Treatment Protocols

As is the case with any treatment for any condition, factors of expense, availability, and patient compliance always play a role in determining what treatment a given patient will actually undergo for a given period of time. As such, no one specific protocol will be appropriate for all patients, even if the same pathology is present. Ideally, of course, the best protocol is to use all of the options discussed below.

When the entirety of the protocol is not possible or feasible, which is most often the case, the combination of HP nebulization, high-dose vitamin C, and appropriately-dosed ivermectin is an excellent way to effectively address long-haul COVID and persistent spike protein syndromes.

Much of the rationale of the protocols is based on what is known about the spike protein and how it appears to inflict its harm. The following aspects of spike protein pathophysiology need to all be considered in crafting an optimal treatment protocol:

  • The ongoing production of spike protein by the vaccine-supplied mRNA into the cells for the purpose of stimulating the production of neutralizing antibodies (Khehra et al., 2021)
  • The binding of the spike protein, with or without an attached virion, to an ACE2 binding site on the cell wall, as an initial step to dissolving that portion of the cell wall, permitting the spike protein (and attached virus particle if present) into the cell
  • The binding of the spike protein to an ACE2 binding site, but just remaining bound to that site and not initiating enzymatic degradation of the cell wall, with or without an attached virion
  • The degree to which circulating spike protein is present in the blood and actively disseminating throughout the body
  • The fact that the spike protein by itself is toxic (pro-oxidant in nature) and capable of generating disease-generating oxidative stress throughout the body. This is addressed most directly by persistent and highly-dosed vitamin C.

Therapeutic Agents and Their Mechanisms

A substantial number of agents have already been found to be highly effective in resolving COVID infections, and even more are continuing to be discovered as worldwide research efforts have so intensely focused on curing this infection (Levy, 2020). Some of the most effective agents and their mechanisms of actions include the following:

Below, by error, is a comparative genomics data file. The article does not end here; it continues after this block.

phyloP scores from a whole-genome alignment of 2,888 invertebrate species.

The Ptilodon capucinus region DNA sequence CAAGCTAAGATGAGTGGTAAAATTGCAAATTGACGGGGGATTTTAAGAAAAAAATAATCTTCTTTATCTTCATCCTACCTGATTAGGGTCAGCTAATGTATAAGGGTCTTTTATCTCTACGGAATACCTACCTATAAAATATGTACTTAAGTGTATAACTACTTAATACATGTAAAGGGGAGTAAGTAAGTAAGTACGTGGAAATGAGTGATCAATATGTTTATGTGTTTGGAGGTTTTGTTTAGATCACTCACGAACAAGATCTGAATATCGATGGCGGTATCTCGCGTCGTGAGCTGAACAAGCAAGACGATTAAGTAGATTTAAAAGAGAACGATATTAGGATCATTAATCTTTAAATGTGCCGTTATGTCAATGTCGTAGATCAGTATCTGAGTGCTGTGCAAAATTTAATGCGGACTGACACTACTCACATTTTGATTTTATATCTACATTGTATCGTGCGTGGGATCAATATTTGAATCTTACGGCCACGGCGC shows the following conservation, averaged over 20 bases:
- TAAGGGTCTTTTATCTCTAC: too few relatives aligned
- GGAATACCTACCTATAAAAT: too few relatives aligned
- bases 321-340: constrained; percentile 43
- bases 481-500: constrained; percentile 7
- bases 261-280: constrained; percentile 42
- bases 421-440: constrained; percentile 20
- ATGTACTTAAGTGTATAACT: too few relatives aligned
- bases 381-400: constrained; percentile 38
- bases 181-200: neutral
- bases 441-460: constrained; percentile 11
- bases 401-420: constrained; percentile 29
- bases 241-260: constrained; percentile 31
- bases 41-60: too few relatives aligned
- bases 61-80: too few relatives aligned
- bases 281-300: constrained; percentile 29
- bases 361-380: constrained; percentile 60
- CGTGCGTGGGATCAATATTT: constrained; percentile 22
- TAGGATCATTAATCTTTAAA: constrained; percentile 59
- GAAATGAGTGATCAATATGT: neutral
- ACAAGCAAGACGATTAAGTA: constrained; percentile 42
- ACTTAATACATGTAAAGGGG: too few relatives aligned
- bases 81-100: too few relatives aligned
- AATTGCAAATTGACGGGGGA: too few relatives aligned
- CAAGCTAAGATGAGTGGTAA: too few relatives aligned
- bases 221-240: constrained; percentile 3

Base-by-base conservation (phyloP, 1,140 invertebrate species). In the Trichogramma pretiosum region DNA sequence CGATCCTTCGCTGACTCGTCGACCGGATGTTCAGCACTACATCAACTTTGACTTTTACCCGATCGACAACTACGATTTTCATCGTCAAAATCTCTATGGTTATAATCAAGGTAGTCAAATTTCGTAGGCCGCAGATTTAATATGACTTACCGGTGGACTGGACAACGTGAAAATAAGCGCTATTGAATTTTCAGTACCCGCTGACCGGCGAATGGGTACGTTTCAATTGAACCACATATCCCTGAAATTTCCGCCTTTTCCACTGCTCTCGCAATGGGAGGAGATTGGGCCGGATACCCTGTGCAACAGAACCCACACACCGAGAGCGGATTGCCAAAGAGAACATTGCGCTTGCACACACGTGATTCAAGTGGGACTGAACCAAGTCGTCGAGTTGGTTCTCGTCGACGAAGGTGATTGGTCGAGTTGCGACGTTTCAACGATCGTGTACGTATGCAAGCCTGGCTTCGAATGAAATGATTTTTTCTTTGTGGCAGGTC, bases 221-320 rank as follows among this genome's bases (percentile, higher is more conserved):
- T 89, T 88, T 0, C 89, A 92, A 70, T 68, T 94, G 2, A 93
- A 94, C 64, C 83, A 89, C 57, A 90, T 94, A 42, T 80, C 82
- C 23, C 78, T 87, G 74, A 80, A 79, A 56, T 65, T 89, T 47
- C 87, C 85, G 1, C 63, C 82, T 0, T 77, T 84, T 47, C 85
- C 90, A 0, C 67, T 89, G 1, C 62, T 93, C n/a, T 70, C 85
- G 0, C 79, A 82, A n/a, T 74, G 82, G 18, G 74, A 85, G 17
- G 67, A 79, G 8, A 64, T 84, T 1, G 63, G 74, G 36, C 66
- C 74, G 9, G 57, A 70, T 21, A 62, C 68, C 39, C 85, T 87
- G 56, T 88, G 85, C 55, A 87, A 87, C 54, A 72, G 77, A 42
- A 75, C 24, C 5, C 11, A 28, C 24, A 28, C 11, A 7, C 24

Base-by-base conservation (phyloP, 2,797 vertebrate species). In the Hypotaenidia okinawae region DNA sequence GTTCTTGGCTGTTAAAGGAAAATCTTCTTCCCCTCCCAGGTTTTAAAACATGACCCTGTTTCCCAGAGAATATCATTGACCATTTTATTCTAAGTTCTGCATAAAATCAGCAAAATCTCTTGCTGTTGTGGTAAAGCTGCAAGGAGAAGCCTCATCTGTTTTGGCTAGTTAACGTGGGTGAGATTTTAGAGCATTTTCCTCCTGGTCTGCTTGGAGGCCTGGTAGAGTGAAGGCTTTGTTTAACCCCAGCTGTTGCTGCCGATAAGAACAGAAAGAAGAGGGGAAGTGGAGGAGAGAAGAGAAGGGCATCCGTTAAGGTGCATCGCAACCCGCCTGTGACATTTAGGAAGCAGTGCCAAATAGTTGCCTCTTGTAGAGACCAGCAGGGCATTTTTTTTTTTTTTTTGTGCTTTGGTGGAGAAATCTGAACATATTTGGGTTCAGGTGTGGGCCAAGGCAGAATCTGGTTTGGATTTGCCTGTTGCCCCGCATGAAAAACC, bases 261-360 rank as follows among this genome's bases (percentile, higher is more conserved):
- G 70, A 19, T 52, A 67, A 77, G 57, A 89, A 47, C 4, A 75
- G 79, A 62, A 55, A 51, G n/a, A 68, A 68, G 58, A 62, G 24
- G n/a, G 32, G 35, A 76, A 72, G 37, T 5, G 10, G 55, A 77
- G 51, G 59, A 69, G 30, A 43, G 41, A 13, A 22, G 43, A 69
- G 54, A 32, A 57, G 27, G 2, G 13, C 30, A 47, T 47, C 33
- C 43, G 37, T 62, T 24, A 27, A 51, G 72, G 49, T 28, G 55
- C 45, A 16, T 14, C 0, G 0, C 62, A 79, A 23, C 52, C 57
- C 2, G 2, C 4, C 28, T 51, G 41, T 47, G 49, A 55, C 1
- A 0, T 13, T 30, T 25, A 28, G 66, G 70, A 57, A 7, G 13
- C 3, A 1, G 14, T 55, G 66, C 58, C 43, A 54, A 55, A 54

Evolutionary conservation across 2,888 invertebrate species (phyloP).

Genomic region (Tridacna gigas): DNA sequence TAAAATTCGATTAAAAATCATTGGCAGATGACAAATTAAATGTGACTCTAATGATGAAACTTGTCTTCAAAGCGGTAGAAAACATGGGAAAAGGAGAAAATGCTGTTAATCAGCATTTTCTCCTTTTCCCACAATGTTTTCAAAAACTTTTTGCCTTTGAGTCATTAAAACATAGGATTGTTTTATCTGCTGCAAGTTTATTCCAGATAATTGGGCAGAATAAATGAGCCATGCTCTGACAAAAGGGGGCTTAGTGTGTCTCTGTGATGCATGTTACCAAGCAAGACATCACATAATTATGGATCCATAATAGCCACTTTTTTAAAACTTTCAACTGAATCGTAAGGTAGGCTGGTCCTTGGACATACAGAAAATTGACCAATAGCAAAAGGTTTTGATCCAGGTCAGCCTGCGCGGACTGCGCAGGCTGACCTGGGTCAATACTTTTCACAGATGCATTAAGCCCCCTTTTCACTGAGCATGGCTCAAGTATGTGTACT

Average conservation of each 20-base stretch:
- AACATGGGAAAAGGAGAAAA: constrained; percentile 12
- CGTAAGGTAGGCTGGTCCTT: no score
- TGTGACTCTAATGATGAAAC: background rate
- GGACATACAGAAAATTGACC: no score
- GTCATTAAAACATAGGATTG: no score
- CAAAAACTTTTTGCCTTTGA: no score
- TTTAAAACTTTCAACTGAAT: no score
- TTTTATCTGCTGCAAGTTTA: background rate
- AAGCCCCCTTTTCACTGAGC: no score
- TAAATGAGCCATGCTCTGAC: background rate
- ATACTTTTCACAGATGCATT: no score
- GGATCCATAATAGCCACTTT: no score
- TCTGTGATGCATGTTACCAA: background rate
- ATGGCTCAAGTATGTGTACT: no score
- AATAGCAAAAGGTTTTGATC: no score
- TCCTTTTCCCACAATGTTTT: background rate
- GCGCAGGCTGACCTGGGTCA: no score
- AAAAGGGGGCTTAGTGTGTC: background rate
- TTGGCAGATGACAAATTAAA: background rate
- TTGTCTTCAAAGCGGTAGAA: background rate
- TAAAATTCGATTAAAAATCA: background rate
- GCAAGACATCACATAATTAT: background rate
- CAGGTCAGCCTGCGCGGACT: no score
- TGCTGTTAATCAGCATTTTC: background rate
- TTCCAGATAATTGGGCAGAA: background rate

1. Hydrogen peroxide (HP) nebulization. Correctly applied, this treatment eliminates acute COVID pathogen presence and any other chronic pathogen colonizations persisting in the aerodigestive tract. Also, a positive healing effect on the lower digestive tract is typically seen, as less pathogens and their associated pro-oxidant toxins are chronically swallowed. Stunning anecdotal evidence has already been seen documenting the ability of HP nebulization to cure even advanced COVID infections (20 of 20 cases) as a monotherapy. (Levy, 2021). All of the supporting research, scientific analysis, and practical suggestions on this therapy is available as a free eBook download [Rapid Virus Recovery] (Levy, 2021).
  2. Vitamin C. Vitamin C works synergistically with HP in eradicating pathogens. It gives strong general immune support, while working to support the optimal healing of damaged cells and tissues. Clinically, it is the most potent antitoxin ever described in the literature, and no reports of it failing to neutralize any acute intoxication when administered appropriately have been published. Continuing persistent and highly-dosed vitamin C in all its forms will prove to be the most useful intervention when there is a large amount of circulating toxic spike protein present. Intravenous, regular oral forms, and liposome-encapsulated oral forms are all very useful in resolving any infection and neutralizing any toxin (Levy, 2002). There is also a polyphenol-based supplement that appears to allow some humans to synthesize their own vitamin C, which could prove to be of enormous protective and healing capacity with COVID patients and vaccine recipients. (https://formula216.com/).
  3. Ivermectin. This agent has powerful antiparasitic and antiviral properties. Evidence indicates that ivermectin binds the ACE2 receptor site that the spike protein needs to bind to proceed with entry into the cell and the replication of viral protein (Lehrer and Rheinstein, 2020; Eweas et al., 2021). Also, under some circumstances, the binding of the spike protein to the ACE2 receptor does not activate the enzymes needed to enter the cell. Possibly, ivermectin might also competitively displace such bound spike protein from the cell walls as well when a sufficient dose is taken. It also appears that circulating spike protein can be bound up directly by ivermectin, rendering it inactive and making it accessible for metabolic processing and excretion (Saha and Raihan, 2021). Where there has been mass administration of ivermectin for parasitic diseases in Africa there has also been noted a significantly lower incidence of COVID-19 infection (Hellwig and Maia, 2021). Ivermectin is also very safe when administered appropriately (Munoz et al., 2018).
  4. Hydroxychloroquine (HCQ) and Chloroquine (CQ). Both HCQ and CQ have been shown to be very effective agents in resolving acute COVID-19 infections. They have also both been shown to be zinc ionophores that can increase intracellular zinc levels which can then inhibit the enzyme activity needed for viral replication. However, both HCQ and CQ have also been found to block the binding of COVID virus spike proteins to the ACE2 receptors needed to initiate viral entry into the cells, giving scientific support for their utility as more directly interfering with spike protein activity before the virus ever breaches the cell (Fantini et al., 2020; Sehailia and Chemat, 2020; Wang et al., 2020).